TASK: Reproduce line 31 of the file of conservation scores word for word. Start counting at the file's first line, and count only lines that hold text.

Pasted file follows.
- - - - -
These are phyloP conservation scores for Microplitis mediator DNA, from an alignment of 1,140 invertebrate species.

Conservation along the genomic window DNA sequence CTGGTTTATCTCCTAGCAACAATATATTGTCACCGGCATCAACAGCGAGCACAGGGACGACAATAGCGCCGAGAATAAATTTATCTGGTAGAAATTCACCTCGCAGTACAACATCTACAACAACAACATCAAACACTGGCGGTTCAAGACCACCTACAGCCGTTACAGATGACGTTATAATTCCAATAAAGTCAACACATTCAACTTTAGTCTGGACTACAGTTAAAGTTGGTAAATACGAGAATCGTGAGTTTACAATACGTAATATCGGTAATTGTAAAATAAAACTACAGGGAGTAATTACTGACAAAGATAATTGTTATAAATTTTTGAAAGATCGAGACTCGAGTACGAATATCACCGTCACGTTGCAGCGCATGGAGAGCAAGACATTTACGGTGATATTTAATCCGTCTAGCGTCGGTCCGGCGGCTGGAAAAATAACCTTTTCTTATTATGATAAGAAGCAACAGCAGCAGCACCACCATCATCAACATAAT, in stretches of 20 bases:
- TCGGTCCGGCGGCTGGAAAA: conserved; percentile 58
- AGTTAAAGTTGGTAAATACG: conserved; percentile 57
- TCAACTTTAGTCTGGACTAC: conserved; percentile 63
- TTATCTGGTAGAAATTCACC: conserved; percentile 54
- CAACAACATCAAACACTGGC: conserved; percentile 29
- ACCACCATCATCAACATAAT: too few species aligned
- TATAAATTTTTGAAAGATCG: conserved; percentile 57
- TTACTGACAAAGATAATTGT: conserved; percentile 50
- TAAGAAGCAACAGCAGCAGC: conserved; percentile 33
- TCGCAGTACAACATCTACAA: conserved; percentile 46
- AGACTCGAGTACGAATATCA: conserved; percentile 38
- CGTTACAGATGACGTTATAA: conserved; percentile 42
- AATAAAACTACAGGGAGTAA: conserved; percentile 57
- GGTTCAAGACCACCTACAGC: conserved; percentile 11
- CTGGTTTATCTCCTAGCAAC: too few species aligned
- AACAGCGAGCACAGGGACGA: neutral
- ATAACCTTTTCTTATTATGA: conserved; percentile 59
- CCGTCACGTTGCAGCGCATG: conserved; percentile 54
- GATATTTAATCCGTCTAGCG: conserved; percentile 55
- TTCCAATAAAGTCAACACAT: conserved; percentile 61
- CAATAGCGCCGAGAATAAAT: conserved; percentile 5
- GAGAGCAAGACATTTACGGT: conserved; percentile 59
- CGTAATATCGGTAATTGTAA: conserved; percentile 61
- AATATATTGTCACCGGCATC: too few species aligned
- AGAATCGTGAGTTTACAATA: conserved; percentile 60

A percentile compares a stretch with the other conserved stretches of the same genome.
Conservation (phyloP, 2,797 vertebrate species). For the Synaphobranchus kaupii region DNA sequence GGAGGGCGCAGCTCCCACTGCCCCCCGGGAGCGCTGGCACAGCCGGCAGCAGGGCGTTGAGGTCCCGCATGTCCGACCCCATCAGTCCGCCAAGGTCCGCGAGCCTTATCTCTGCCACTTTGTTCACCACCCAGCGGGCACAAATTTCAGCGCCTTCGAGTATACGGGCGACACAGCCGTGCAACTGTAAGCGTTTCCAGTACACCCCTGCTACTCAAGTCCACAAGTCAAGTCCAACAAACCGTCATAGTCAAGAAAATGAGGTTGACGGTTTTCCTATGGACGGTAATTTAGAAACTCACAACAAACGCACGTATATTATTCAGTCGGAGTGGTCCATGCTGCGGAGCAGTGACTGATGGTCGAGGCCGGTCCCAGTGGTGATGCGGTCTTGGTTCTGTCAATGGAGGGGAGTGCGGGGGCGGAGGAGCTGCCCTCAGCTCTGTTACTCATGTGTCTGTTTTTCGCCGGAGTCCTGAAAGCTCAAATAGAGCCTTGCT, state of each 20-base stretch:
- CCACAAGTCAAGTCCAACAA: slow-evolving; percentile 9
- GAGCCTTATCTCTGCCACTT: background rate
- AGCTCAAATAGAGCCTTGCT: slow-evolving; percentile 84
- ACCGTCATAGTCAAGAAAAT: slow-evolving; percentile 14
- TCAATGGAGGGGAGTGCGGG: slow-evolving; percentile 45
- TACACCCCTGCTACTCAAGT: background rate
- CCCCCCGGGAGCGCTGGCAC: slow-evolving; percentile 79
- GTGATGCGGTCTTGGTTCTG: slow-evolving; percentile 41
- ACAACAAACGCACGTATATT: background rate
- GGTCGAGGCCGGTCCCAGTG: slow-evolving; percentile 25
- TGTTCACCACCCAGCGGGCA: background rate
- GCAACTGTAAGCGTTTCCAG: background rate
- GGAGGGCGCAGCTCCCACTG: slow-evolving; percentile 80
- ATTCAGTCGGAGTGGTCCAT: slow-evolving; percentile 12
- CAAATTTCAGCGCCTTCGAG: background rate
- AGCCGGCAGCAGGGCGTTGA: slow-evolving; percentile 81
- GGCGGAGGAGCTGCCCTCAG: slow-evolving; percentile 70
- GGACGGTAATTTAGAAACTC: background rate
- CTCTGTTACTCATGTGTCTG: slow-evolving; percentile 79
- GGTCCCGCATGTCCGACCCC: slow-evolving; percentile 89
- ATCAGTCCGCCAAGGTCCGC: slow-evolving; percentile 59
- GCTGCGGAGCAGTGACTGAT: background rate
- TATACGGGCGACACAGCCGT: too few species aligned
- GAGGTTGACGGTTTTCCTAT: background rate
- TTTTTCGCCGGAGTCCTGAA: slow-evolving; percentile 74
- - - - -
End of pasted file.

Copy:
- GAGCCTTATCTCTGCCACTT: background rate